Lat/Long 50 57 00N /01 21 35W .Grid ref SU 452168 .37 feet ASL.4 Miles NNE of Southampton
RUNWAYS :Grass .
In the early part of 1918 the United States decided to set up a Naval aviation force with the objective of destroying the enemy submarine bases in Belgium.The method of destruction was to be continuous day and night bombing.The bombing force would be made up of Marine and Naval Squadrons and would be known as the Northern Bombing group.
The original intention was to 6 night and 6 day Squadrons operating from airfields in Northern France and to set up a supply and maintenance base in the same area.However due to aircraft shortages the planned force was cut to 4 day and 4 night squadrons in May 1918 and in addition , in June 1918 the proposed supply base location was changed to southern England .
The location chosen for the supply base was Eastleigh where the British Air Ministry were offering the use an Aircraft Acceptance Park on the site that would in later years become Southampton/Eastleigh Airport.An inspection of the site on July 4th 1918 revealed that construction of hangars and other buildings was well under way and the decision was made to accept the offer.
The US Navy formally took command on July 20th under Lt.G DeC Chevalier(Picture below)who on Oct 26th 1922 would be the first ever pilot to land on the USA's new Aircraft Carrier ,the USS Langley.The Base became known as Base B
It would appear that some operational flights were carried out from Eastleigh as the US Navy Records state the following with regard to one officer..."Lt. Kenneth MacLeish, USNR, was born in Glencoe, III., in 1894 and appointed ensign in the Naval Reserve Flying Corps 31 August 1917. In France he participated in many raids over the enemy’s lines before he was transferred in September 1918 to Eastleigh, England. On a raid with the RAF 14 October, his plane was shot down and Lieutenant MacLeish instantly killed. He was posthumously awarded the Navy Cross for “distinguished service and extraordinary heroism."
In August 1918,the base commenced assembling 54 DH9a aircraft obtained from the British government. In addition US built DH-4s were assembled and modified for use in wartime conditions the first being delivered to the front on October 2nd 1918 .A very small number(possibly only one or two) of Caproni 3 three engined bombers arrived at Eastleigh for modification - but as they did not arrive until November 8th , they were too late for delivery to the front.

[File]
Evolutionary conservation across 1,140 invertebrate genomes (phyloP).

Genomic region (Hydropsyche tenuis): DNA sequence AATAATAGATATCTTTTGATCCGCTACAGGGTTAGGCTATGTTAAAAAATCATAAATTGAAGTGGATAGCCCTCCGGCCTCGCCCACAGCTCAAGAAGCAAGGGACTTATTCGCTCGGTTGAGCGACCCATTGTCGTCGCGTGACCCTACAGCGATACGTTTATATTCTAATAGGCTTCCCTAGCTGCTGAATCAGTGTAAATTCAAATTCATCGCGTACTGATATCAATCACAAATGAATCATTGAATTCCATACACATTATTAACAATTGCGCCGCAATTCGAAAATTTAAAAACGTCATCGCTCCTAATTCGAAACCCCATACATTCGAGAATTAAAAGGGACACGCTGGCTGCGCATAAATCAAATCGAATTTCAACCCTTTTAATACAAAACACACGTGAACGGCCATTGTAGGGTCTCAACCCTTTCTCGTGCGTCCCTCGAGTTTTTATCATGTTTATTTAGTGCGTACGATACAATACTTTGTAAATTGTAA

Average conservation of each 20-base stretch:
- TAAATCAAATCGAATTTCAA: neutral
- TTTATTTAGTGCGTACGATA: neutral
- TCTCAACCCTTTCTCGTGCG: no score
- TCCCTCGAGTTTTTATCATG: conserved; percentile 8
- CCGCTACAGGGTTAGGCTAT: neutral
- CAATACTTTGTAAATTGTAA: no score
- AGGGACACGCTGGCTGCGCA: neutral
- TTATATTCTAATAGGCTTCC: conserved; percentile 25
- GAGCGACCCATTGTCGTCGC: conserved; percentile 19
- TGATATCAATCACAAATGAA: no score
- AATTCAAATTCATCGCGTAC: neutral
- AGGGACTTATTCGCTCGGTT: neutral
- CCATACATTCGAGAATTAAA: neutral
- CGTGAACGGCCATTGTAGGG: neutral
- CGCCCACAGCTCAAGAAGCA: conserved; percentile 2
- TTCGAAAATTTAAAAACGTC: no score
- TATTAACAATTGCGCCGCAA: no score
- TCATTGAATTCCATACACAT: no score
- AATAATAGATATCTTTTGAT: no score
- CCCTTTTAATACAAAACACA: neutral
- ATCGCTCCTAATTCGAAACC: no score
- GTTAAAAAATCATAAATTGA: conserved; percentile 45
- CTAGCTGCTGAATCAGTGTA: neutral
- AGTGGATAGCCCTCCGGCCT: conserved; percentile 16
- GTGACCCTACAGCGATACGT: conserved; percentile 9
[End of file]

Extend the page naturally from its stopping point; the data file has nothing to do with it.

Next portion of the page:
On November 11th the Armistice ended hostilities. By this time the total number of aircraft on the strength of the Northern Bombing Group was 6 Capronis,12 DH4s and 17 DH9s ...however not all these aircraft were actually in commission
The picture below (from Paul Scott) shows a group of U S Naval aviators at "US Navy & Royal Air Force Station, Eastleigh, England" standing in front of a DH.6 aircraft in 1918, with the note that all the men were from Washington DC. The man with the arrow was Paul's Grandfather Trueman R. Daw who was serving as a US Navy Aviation Force Foreign Service mechanic (rank MMIC).If you can add anything such as names for others in the picture please E-Mail me!
The three images below, sent to me by Mary Parkis Mallery of Pleasanton , California show(top left ) her Uncle, Earl R. Parkis, who served at Eastleigh in 1918 as a "Seaman 2C". The second (top right) picture, taken in a "Stickybacks" photo studio at 74 Above Bar in Southampton , shows Earl on the left with an unidentified friend. The lower photo shows a large group of US naval personnel in front of one of the hangars at Eastleigh. The paper being held up looks - in a magnified version- to possibly be a newspaper page with a large photo. Could the occasion be Armistice Day? Earl Parkis is probably in the picture , but Mary has been unable to pick him out .Earl Parkis was born in Mackinaw City , Michigan on February 19 1897. He joined the U S Naval Reserve Force on May 31st 1918 and served until Honorably Disharged on Sep 30th 1921.He died in Detroit on February 4th 1963.One identified is Edward P Schultz of Bay City, Michigan(2nd row far right with cap tilted left- thanks to his great-nephew Joseph Martin for the identification). As always,if you can add anything such as names for others in the picture please E-Mail me!
With the end of hostilities the rundown of facilities was very rapid and on 10th April 1919 Eastleigh reverted to British command.The US Naval aviators would not return to Hampshire until just prior to D-Day in 1944 when VCS-7 would be based at Lee-on-the-Solent.The RAF occupied the base until January 1920 at which time it was closed-remaining officially out of use until re-opened as an airport in November 1932.
However for the next 12 years civil. aircraft continued to use the airfield as an unlicensed landing ground,and the buildings(known as Atlantic Park) were used to house immigrants en route to the USA.